This article was written for and accepted by the ACM Web Science Conference 2011, which took place on 14-17 June 2011 in Koblenz, Germany. It reflected the beginning of my thinking about the access issues, which led to some of our later experiments in alternative access methods for web archives.
This paper takes a critical look at the efforts since the mid-1990s
in archiving and preserving websites by memory institutions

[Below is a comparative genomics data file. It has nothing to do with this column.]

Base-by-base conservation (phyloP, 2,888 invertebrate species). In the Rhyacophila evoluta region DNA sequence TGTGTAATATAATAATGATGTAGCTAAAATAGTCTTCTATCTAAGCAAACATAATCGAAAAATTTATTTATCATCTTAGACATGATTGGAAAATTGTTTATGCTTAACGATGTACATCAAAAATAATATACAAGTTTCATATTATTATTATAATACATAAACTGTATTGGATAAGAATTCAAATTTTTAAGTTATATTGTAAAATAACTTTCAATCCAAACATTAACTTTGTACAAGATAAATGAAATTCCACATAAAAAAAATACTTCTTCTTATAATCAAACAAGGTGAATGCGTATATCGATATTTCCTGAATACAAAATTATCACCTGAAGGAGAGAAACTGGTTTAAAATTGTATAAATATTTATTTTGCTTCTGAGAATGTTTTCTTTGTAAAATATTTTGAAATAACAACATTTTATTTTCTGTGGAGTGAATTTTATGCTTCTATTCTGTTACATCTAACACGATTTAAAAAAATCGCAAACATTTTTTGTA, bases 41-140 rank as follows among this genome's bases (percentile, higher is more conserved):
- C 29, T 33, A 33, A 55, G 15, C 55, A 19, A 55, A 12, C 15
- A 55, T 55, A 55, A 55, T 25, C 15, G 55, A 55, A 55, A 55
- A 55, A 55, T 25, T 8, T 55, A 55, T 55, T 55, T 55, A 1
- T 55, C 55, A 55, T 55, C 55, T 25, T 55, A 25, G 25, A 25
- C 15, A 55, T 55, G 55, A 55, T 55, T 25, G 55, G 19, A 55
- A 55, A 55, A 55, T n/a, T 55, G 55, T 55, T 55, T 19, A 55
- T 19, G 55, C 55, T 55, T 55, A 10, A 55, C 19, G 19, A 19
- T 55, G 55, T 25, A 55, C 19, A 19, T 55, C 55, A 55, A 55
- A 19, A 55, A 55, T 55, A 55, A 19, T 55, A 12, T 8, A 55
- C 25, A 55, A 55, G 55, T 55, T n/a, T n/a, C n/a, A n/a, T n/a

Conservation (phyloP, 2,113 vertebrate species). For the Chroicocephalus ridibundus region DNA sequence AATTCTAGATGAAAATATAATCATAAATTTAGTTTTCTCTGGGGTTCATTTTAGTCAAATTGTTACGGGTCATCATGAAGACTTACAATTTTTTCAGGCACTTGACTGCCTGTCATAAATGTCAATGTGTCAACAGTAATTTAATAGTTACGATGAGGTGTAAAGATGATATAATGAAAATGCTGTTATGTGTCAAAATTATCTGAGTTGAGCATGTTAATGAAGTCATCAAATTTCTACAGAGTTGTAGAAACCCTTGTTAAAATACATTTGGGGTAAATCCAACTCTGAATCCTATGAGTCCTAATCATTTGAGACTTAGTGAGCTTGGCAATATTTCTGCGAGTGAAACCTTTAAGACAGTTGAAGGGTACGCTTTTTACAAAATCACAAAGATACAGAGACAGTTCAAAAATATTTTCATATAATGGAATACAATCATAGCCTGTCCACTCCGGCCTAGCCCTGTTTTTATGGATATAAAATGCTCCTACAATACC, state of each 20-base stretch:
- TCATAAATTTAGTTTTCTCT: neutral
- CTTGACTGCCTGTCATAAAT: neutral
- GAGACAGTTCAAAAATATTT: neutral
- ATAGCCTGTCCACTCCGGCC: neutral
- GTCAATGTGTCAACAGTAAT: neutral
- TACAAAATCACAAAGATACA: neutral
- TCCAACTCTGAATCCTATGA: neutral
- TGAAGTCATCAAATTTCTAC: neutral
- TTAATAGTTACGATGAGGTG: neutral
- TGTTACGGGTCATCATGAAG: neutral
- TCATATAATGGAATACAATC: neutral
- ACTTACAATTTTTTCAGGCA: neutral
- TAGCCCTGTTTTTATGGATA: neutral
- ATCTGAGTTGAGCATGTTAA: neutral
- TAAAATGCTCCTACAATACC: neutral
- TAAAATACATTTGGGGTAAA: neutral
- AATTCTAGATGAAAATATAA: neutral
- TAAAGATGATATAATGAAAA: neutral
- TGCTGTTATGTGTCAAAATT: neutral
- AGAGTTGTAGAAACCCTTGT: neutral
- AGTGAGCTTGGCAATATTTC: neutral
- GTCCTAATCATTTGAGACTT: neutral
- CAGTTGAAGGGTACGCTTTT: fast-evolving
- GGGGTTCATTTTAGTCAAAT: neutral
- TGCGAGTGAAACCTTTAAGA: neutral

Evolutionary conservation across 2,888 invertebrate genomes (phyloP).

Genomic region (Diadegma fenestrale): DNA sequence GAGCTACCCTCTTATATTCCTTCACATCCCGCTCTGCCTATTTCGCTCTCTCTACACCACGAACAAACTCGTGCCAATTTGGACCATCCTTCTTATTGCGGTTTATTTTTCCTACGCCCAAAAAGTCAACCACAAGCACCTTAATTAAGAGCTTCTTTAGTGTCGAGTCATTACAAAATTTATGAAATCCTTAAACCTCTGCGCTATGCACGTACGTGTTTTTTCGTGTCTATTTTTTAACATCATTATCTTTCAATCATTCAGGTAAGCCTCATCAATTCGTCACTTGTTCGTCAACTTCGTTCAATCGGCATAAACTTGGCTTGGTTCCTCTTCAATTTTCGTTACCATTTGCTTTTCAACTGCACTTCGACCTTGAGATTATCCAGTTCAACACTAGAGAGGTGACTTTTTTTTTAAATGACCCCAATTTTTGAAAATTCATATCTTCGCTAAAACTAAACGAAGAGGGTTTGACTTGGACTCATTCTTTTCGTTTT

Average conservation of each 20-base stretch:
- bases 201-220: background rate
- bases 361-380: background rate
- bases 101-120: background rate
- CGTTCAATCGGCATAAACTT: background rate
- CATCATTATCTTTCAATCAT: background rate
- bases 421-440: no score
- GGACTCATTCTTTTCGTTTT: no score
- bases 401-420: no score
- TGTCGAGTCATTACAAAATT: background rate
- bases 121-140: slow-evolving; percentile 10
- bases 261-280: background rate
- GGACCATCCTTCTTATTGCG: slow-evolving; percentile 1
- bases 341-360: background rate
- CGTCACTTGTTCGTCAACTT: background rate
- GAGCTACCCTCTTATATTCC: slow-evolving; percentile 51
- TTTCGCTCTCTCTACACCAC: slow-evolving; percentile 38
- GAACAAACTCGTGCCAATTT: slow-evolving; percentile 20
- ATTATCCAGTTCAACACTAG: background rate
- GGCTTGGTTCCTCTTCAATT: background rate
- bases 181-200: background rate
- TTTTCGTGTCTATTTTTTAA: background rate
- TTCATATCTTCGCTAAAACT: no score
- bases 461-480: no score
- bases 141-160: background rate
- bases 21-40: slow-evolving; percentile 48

around the world. It contains an overview of the approaches and
practices to date, and a discussion of the various technical,
curatorial and legal issues related to web archiving. It also looks
at a number of current projects which take a different approach to
dealing with the temporal aspects or persistence of the web. The
paper argues for closer collaboration with the main stream web
science research community and the use of technology developed
for the live web, such as visualisation and data analytics, to
advance the web archiving agenda.